[lit-ideas] Re: On the prospect of World Peace (correction)

  • From: Eric Yost <eyost1132@xxxxxxxxxxxxx>
  • To: lit-ideas@xxxxxxxxxxxxx
  • Date: Thu, 07 Sep 2006 03:09:07 -0400

>>it is equally possible that better working conditions could have been obtained through reasoned discourse.

Take the Anthracite Strikes at the beginning of the 20th century. Violence built on violence, leading to a general strike followed by reprisals of the mine owners (such as kicking members of relief committees out of their company houses)--all against a background of violent strike breaking behavior followed by violent reprisals by the strikers (such dynamiting company offices).

When the Anthracite Strikes had an economic impact on the US, Teddy Roosevelt intervened, put in a temporary fix, and then proclaimed a series of investigatory hearings into the circumstances of Anthracite mining (the danger, the child labor, the low pay, etc.).

The violence then led to reasoned discourse between the forces sponsored by the mine owners and the fledgling UMWA union, who fielded Clarence Darrow to argue their cause. The miners eventually saw some improvements and a ten percent pay raise.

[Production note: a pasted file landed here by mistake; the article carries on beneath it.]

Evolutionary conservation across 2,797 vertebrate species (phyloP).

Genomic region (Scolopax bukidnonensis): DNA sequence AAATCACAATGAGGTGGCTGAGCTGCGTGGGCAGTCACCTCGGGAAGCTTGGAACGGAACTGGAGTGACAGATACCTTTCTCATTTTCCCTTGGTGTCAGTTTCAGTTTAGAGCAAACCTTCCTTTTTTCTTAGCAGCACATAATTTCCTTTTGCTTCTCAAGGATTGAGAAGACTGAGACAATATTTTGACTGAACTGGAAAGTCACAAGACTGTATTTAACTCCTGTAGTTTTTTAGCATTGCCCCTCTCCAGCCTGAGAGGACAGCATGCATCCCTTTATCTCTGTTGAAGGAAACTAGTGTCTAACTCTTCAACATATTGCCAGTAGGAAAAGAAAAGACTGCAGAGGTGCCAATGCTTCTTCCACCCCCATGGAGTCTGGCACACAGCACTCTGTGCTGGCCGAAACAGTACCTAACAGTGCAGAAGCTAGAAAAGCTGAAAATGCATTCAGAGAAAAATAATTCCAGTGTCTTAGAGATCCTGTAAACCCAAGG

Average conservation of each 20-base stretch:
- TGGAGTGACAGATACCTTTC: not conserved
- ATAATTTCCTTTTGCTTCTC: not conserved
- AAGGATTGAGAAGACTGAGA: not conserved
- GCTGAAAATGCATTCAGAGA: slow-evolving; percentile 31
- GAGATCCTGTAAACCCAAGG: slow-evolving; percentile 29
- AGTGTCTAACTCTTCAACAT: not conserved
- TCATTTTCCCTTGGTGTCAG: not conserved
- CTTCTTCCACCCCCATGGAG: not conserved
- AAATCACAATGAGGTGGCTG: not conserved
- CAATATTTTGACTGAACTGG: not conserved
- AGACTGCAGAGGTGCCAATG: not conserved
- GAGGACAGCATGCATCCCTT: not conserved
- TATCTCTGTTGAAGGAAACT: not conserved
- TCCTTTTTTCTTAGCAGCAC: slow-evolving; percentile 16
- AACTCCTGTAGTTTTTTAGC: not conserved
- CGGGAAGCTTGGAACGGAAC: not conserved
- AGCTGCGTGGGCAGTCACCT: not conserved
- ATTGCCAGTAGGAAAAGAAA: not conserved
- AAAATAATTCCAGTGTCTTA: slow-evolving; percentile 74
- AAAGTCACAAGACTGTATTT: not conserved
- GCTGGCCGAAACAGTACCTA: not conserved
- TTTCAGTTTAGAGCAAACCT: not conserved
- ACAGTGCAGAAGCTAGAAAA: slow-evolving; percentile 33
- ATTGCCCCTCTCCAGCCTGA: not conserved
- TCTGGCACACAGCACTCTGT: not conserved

What Roosevelt did was a FIRST in US history. No President had previously come down fairly for both sides of a strike question, and then set up an investigative commission to hear both sides of the dispute.

To imagine, as Robert does, that reasoned discourse could have emerged first--before the strikes, the Molly Maguires, the dynamiting, the arrests, the clubbings, the hangings, the forcing of people out into the streets, and BEFORE Teddy Roosevelt's new approach to labor problems--is indeed imaginative. It's also ignores history. Sure they could have reasoned first. Sure. Napoleon could also have invented a nuclear submarine and rock music. We could also have been born as butterflies dreaming we were philosophers.

In high worker solidarity dudgeon,

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